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Are all the 16 bits of Realsense D415 depth message valid?

asked 2019-03-14 04:29:24 -0500

zmchen gravatar image

Hi! I am using an Intel Realsense camera D415 and I have got the depth message from a ros topic. The depth values for each pixel in RGB image is in the range of 0~65535. It is obvious that the depth value is of 16-bit. But I wonder whether all 16 bits are valid ? I mean how can I get the true depth value from the 16-bit value ? Are some bits useless if I want to restract true depth values ?

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Hi @zmchen How do you get the depth message from rostopic? Can you teach me?

cowboygary gravatar image cowboygary  ( 2020-02-25 03:49:23 -0500 )edit

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answered 2019-03-14 09:33:44 -0500

The convention for depth values on most of the RGB-D cameras I have used is to use a 16 bit integer in units of mm. So the data format has an effective range of just over 65 meters, which is more than any depth camera I've seen.

All the bit are valid, but I don't know of any depth cameras that come close to using the full range. Which is exactly what you want because the convention will need to be changed if the range needs to change.

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Thanks ! The maximum range for D415 is about 10 meters. But I also got some values like 13525 which indicates the distance is 13.525 meters in real world (my camera's depth scale is 0.001) when I used the camera in a 3m size room. So is such value just an error or not ?

zmchen gravatar image zmchen  ( 2019-03-16 21:34:55 -0500 )edit
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answered 2019-03-14 11:19:05 -0500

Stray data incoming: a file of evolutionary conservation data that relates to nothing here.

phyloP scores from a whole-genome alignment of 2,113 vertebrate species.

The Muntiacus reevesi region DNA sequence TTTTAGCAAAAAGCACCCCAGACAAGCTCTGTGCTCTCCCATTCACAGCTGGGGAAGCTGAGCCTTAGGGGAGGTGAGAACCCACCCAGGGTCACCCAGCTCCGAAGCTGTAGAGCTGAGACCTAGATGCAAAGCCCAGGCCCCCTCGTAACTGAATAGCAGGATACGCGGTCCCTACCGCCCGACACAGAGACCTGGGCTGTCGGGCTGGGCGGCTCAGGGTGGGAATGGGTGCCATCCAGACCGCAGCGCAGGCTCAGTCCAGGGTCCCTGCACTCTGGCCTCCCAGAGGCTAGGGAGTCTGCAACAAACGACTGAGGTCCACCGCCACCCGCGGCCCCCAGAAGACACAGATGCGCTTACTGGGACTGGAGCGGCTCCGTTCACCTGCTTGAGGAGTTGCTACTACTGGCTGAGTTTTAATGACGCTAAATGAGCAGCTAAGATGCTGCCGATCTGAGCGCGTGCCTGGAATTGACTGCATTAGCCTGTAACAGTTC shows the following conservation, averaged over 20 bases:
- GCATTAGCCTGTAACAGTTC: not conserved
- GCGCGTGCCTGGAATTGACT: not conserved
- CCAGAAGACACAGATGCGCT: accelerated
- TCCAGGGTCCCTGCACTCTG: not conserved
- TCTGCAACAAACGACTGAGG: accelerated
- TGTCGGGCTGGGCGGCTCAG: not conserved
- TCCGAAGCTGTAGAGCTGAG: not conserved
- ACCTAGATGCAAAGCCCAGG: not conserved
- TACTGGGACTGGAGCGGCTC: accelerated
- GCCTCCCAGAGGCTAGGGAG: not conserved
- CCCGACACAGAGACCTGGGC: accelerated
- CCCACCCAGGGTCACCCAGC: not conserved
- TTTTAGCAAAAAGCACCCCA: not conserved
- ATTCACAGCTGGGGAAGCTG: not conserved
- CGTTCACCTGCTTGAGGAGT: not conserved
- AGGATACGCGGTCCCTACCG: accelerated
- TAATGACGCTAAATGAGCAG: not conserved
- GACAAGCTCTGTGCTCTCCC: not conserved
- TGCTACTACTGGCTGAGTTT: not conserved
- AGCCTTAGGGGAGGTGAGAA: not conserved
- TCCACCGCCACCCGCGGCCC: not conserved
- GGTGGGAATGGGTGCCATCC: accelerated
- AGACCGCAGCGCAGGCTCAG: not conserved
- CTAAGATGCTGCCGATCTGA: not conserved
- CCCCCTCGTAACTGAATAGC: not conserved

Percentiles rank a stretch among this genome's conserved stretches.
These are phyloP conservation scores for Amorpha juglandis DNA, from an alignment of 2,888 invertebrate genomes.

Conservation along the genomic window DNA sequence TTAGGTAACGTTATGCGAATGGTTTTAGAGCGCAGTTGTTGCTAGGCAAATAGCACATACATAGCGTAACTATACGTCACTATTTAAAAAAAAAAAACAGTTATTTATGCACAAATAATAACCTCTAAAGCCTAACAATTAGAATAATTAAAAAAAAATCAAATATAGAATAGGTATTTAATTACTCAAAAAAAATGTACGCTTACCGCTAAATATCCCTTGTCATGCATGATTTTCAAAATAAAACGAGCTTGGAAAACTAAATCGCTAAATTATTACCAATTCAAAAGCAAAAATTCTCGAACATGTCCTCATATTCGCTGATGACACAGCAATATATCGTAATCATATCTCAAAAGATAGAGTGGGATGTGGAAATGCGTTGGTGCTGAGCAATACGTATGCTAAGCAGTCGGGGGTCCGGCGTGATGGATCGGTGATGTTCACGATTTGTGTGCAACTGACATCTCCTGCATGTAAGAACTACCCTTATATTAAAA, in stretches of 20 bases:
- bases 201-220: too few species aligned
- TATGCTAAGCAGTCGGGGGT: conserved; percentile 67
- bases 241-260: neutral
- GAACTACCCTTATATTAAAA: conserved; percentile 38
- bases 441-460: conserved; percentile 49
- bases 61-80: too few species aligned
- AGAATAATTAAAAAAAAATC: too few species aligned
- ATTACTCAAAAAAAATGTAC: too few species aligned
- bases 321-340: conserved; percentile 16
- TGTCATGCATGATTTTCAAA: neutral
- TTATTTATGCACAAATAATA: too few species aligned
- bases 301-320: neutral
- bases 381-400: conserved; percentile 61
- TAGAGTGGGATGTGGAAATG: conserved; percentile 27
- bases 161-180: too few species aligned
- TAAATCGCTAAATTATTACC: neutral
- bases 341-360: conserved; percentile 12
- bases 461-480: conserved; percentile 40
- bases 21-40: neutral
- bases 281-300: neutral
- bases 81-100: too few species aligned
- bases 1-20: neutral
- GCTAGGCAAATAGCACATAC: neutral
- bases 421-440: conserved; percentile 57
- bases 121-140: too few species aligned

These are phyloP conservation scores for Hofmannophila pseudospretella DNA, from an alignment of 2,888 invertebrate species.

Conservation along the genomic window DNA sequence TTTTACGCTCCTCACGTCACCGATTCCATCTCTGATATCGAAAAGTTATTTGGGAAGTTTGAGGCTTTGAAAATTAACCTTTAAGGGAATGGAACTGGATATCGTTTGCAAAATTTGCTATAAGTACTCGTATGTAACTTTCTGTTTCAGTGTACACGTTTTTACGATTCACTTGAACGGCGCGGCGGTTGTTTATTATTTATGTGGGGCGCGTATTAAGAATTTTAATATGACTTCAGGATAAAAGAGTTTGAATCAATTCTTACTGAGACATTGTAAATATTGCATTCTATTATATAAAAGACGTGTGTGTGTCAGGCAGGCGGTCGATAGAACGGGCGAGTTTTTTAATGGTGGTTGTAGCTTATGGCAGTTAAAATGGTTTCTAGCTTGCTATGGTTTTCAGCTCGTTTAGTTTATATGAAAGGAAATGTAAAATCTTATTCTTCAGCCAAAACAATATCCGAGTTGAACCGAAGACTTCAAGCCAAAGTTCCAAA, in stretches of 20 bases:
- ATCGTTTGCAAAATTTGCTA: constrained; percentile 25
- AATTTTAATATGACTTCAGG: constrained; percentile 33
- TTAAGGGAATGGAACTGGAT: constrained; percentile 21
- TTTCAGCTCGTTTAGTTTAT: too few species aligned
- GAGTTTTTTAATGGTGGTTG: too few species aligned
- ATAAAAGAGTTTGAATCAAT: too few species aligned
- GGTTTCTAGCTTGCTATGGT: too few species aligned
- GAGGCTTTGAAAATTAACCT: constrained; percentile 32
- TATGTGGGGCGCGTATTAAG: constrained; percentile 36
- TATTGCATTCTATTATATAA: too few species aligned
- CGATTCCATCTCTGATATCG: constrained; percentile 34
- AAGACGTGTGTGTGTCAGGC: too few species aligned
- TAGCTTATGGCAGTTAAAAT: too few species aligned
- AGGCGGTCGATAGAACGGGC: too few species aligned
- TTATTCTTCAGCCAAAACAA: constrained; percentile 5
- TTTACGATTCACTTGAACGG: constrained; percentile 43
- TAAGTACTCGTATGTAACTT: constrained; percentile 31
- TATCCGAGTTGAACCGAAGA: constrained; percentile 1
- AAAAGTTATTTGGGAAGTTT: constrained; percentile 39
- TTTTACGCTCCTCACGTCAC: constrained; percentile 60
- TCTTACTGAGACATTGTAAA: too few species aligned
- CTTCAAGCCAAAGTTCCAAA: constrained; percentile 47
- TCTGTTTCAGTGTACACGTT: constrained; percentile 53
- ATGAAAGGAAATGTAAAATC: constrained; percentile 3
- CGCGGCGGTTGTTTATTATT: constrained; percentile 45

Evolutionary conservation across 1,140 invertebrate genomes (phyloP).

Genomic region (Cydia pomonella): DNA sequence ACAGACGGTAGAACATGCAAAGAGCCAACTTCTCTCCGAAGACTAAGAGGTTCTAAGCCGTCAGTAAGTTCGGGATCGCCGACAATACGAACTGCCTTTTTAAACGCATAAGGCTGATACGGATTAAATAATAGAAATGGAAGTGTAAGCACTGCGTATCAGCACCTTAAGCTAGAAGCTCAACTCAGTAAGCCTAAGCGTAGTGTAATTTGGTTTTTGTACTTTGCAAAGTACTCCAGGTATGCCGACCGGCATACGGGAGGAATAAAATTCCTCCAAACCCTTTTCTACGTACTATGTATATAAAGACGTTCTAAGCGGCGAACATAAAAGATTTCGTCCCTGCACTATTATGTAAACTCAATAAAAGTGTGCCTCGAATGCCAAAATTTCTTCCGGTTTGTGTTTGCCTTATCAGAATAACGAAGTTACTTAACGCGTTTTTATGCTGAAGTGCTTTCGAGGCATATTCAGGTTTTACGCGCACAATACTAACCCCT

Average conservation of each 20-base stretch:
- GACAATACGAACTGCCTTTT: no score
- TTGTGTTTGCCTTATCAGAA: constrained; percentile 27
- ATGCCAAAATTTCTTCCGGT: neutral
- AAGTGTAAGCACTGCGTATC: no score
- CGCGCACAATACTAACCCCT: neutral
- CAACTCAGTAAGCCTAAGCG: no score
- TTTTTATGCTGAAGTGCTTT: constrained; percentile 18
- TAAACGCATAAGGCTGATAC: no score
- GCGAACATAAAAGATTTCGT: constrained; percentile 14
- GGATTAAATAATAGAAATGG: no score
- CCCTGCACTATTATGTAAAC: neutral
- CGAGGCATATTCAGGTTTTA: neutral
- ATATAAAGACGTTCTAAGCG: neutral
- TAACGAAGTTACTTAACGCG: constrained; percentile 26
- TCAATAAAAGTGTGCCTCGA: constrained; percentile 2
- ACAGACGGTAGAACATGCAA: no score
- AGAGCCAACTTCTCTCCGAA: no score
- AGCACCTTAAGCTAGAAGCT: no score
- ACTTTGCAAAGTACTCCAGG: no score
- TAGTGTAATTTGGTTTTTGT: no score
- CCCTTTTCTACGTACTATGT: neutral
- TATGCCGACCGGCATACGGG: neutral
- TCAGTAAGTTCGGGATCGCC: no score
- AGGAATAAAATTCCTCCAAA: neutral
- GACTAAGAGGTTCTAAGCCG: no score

Vicente Penades gravatar image

In my experience (Kinect V1 & V2, orbbec astra, RealSense)

Kinect V1 had a really weird depth format, where you have to shift bits, etc.

Kinect V2, RealSense, Astra, and probably the rest, use the standard of 1 Unit = 1mm as PeteBlackerThe3rd says...

But there's also special values:

If you get a pixel with value 0, it doesn't mean that at that pixel the measure was zero, it actually means "unknown" value. This usually happens when the sensor is not able to acquire a value for that particular pixel.

To some degree, zero value pixels can be considered as "transparent".

This is important, because it needs to be taken into account for processing the depth image. For example, RealSense has a "Spatial Hole Filling" post processing technique that fills the empty gaps using the surrounding bits, but I think it's not enabled by default.

I've also recall a depth camera that also had a non zero special value to indicate some sort of overload in the pixel measurement.

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Thanks ! I also got some values like 13525 besides 65535 when I used D415 in my room. My camera's depth scale is 0.001, so depth value 13525 is cooresponds to 13.525 meters in real world. But this is impossible because the actual maximum distance should be about 3 meters in my room and range for D415 is about 10 meters. So what does 13525 mean? Can I just treat it as an error value?

zmchen gravatar image zmchen  ( 2019-03-16 21:26:55 -0500 )edit

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Asked: 2019-03-14 04:29:24 -0500

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Last updated: Mar 14 '19